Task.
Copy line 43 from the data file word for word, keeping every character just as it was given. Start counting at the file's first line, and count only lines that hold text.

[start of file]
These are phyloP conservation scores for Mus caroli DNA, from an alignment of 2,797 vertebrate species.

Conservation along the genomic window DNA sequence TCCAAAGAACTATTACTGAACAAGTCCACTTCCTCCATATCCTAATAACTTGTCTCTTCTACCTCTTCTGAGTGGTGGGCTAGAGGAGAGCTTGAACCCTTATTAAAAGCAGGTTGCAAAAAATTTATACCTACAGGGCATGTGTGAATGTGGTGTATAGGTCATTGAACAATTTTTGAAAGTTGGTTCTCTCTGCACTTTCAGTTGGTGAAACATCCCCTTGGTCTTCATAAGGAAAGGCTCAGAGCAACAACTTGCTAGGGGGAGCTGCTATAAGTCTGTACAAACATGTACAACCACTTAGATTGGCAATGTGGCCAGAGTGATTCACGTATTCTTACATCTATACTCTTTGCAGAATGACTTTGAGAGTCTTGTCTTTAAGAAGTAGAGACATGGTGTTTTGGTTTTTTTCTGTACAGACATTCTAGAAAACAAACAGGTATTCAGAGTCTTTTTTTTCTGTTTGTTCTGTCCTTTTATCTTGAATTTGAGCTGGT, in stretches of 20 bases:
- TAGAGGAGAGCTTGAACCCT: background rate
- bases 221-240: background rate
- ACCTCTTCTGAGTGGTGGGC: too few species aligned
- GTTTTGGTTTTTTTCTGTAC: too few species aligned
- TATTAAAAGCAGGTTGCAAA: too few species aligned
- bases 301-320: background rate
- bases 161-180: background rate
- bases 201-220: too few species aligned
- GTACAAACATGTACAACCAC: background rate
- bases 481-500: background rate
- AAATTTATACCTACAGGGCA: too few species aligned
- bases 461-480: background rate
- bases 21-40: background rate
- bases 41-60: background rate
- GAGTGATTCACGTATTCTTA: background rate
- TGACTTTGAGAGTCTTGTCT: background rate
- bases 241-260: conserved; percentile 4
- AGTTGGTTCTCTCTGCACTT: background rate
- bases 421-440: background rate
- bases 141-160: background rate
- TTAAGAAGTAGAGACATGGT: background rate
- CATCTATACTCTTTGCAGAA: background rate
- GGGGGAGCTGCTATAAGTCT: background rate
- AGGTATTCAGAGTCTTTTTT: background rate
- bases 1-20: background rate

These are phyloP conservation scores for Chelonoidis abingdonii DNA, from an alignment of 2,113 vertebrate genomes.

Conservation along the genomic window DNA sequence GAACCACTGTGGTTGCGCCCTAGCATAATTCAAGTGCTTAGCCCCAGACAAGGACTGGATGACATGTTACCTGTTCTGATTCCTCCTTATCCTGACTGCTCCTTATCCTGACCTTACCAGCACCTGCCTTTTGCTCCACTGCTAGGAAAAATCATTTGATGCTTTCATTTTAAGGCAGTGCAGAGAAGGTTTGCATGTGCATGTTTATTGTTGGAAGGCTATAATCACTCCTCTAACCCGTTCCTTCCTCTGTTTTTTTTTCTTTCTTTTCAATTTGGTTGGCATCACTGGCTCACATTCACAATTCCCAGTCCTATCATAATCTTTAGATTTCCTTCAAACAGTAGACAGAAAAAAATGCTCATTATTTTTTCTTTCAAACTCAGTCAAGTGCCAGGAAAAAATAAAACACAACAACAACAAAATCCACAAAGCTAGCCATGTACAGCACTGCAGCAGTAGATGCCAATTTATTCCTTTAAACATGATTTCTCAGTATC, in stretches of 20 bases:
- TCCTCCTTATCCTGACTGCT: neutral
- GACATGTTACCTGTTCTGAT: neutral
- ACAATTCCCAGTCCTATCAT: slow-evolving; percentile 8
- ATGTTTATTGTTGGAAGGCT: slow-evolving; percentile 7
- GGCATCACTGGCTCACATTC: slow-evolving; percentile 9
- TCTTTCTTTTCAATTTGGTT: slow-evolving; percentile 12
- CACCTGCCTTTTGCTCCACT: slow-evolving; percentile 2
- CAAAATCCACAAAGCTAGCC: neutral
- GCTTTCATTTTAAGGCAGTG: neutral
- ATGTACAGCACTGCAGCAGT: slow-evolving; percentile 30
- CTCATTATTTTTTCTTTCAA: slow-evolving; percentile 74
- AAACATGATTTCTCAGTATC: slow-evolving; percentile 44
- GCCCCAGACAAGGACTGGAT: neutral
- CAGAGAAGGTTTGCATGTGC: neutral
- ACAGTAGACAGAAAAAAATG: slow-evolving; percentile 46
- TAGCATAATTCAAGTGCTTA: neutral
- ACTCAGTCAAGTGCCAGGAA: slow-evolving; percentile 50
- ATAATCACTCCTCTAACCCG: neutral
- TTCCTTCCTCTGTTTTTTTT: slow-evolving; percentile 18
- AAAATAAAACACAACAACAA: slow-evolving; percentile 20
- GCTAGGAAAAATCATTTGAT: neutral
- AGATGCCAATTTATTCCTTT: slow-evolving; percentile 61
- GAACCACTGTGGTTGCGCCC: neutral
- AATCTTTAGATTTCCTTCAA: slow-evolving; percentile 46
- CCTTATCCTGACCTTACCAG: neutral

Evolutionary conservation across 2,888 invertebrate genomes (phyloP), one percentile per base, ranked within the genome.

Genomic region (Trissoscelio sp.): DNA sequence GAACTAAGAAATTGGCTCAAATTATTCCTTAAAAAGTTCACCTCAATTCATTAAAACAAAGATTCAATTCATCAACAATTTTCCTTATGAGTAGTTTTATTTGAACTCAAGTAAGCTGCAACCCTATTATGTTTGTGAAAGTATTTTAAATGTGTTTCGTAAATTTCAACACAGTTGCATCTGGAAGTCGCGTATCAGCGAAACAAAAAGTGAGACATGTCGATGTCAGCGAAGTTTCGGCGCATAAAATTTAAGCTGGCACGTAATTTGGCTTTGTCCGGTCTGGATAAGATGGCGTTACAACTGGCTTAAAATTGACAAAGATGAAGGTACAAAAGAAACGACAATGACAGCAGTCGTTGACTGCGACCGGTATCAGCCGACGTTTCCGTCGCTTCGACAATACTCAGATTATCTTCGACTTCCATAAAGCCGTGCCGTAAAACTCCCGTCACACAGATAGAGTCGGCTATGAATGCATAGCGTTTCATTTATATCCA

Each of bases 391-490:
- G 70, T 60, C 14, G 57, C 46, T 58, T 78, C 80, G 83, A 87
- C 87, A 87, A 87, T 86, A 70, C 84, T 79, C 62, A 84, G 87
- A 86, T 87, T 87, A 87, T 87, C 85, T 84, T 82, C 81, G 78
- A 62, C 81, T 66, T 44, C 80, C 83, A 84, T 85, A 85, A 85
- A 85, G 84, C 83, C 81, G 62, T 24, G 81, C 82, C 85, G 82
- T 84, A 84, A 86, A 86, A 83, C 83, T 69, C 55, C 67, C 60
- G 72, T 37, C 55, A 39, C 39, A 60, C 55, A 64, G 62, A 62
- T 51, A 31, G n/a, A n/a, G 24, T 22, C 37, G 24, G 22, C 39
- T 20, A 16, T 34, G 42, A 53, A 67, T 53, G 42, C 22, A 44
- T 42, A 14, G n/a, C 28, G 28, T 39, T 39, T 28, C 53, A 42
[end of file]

- CAGAGAAGGTTTGCATGTGC: neutral